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St. Louis area police warn of no tolerance for stunts during big motorcycle gathering

St. Louis area police warn of no tolerance for stunts during big motorcycle gathering


WELDON SPRING • Police leaders from across the region vowed on Wednesday to crack down on any motorcycle mischief this weekend when thousands of riders are expected to converge on St. Louis.

With video footage of motorcyclists balancing on one tire and boxing out squad cars providing a backdrop, Missouri Highway Patrol Capt. Ronald Johnson said too many riders had set out with the intent to cause chaos during past “Streetfighterz Ride of the Century” events.

“We will have a zero tolerance for any illegal behavior and stunts on our roadways,” Johnson said in a news conference at the Troop C Headquarters here.

Police expect more than 3,000 riders on street bikes over the Labor Day weekend. Officials said they would increase patrols, set up safety checkpoints and send letters to insurance companies with whom ticketed motorcyclists have policies.

“We will notify the insurance company of those violators that are committing hazardous moving violations,” said St. Louis County Police Chief Tim Fitch. “Many of these riders will tell us, ‘So what if we get caught?’ We want to make sure that the insurance companies know that their insured ... is engaged in this kind of behavior.”

Some ticketed riders, Fitch said, have boasted that they would contact attorneys to try to get their tickets knocked down to nonmoving violations.

Police leaders agreed that, in the past, those who have engaged in unsafe behavior represented a small number of overall participants. But illegal behavior has included wrong-way driving, highway blockages and stunts that endangered ordinary motorists as well as bikers.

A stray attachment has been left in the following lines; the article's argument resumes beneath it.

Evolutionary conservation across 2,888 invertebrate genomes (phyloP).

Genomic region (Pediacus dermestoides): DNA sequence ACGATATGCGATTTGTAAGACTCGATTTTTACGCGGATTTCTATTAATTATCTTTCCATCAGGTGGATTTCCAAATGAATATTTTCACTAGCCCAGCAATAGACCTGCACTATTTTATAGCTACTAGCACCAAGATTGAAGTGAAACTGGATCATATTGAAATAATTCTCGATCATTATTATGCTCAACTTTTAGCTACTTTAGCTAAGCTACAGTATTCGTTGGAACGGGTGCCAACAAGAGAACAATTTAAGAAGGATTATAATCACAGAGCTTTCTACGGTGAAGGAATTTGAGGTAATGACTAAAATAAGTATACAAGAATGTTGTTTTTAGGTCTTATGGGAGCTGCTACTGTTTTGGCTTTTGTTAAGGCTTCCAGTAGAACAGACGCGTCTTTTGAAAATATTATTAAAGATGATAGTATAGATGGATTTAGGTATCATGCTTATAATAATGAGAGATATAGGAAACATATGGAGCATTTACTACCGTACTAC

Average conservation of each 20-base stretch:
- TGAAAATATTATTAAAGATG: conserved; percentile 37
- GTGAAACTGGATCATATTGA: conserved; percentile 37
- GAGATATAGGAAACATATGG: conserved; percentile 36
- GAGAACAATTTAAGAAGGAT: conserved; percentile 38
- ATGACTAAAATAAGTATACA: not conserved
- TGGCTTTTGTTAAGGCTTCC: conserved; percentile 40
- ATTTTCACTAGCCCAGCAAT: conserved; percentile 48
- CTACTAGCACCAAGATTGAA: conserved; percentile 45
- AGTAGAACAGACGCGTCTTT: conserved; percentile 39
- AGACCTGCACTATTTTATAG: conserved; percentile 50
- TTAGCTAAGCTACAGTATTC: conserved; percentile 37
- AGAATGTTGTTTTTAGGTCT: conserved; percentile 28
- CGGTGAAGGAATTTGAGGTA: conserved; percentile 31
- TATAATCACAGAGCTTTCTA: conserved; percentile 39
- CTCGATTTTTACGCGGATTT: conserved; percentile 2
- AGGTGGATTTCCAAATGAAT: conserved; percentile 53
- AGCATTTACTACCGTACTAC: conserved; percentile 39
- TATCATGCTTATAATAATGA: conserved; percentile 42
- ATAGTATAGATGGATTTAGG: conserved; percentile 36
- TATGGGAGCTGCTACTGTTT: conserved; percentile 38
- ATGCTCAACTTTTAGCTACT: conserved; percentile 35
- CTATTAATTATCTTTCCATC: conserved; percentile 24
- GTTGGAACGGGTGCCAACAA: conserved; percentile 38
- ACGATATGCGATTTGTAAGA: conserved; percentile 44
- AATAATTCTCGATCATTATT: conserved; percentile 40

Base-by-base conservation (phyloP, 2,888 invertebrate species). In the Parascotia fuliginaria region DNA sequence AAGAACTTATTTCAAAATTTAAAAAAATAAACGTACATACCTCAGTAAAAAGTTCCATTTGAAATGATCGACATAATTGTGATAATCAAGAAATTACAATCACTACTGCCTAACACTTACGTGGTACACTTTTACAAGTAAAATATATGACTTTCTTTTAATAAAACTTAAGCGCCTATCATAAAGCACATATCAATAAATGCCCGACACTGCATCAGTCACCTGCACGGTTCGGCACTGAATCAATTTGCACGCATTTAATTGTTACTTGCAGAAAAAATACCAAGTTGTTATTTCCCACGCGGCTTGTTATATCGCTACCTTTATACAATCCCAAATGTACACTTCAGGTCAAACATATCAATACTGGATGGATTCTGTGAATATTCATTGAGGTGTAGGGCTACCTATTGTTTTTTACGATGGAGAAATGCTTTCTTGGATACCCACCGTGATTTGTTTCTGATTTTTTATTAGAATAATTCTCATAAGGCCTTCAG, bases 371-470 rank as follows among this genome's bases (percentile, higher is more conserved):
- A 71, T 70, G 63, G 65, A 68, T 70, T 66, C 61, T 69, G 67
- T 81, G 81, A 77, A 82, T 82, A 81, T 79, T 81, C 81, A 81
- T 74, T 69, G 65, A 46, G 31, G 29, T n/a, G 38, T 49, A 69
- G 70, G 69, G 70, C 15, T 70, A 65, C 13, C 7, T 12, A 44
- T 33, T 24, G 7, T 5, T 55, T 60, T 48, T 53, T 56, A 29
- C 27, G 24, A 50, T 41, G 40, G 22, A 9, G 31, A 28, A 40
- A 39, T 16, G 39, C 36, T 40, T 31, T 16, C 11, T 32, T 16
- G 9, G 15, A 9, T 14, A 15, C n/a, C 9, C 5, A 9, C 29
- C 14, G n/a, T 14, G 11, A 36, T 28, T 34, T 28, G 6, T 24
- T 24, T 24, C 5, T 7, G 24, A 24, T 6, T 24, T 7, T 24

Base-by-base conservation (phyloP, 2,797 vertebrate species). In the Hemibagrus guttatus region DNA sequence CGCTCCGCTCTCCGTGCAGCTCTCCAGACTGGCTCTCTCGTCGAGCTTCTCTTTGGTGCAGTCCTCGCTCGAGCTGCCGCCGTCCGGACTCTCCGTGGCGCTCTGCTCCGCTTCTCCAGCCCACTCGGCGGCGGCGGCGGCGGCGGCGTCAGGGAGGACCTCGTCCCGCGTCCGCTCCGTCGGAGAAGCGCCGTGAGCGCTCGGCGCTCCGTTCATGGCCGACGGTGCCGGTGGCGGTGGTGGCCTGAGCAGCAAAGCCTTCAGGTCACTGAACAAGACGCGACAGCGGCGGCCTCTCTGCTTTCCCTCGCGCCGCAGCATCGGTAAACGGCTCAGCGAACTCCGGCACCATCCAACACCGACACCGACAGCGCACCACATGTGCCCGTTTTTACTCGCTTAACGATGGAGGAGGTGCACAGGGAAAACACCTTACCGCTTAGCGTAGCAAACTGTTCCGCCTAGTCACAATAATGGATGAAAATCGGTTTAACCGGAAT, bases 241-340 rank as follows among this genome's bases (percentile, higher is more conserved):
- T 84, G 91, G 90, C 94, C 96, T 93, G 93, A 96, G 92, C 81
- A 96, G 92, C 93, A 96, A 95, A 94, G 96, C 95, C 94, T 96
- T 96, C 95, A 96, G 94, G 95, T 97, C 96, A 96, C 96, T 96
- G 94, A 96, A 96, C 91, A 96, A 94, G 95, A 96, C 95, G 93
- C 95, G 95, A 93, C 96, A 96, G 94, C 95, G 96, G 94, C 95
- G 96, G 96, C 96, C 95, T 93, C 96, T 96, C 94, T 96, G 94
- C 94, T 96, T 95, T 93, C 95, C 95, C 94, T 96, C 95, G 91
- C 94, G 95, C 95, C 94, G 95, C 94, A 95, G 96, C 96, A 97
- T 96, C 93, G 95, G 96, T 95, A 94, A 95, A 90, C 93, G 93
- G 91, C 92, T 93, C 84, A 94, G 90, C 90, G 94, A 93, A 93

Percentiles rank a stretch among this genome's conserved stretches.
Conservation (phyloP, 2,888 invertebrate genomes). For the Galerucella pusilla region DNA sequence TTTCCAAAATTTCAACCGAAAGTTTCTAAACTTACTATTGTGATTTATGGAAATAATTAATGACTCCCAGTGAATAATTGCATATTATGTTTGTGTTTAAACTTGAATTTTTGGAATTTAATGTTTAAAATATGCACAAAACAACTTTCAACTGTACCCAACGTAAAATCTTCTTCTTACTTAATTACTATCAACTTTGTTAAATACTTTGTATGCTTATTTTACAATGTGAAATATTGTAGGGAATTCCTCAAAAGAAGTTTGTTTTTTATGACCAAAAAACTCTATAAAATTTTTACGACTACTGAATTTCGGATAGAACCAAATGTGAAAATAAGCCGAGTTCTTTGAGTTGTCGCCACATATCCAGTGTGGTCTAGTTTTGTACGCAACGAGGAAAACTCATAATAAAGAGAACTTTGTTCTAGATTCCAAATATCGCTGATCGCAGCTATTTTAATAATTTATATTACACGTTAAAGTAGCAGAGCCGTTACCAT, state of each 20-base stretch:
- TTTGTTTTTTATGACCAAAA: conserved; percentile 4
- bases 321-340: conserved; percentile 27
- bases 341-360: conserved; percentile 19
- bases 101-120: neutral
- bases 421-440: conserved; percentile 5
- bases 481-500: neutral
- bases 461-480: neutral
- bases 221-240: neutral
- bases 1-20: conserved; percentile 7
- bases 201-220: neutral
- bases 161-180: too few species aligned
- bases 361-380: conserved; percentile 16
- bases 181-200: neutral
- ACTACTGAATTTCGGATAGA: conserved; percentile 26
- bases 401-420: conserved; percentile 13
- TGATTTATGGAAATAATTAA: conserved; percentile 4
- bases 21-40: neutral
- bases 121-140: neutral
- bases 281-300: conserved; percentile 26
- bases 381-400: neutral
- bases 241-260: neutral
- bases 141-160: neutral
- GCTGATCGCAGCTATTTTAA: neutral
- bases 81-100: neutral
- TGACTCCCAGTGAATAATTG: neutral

Joining Johnson and Fitch at the news conference were leaders of the St. Louis and St. Charles County departments. Police say they have reached out to their counterparts in neighboring states as well.

St. Louis Police Chief Sam Dotson stressed individual responsibility among participants. Having 3,000 motorcycles on the road is all right, he said, so long as riders don’t break the law.

In the past, he said, some riders appeared to have even taunted police officers while performing stunts or driving erratically.

During the 2012 event, police said there was a large number of arrests, and officers recovered some stolen motorcycles and street bikes that were not registered.


But ride participants who watched Wednesday’s news conference said that most who rode in the annual celebration were law-abiding, and that police were unfairly singling them out.

“It’s a celebration of our lifestyle,” said Shane Harper, 33, of O’Fallon, Mo. “It’s something that we like to do.”

Harper said much of the stepped-up enforcement for the annual event was a waste of taxpayers’ money. The large ride, he said, is actually a boon to the local economy.

“It’s not illegal to ride in a group of bikes,” he said. “It’s not. It’s an absolute stereotype.”

But Johnson said those who were law-abiding would not have anything to worry about.

“If your bike is on one wheel, or you’re going the wrong way on the interstate,” he said, “you’re not a law-abiding citizen.”

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Ken Leiser is a reporter for the St. Louis Post-Dispatch.

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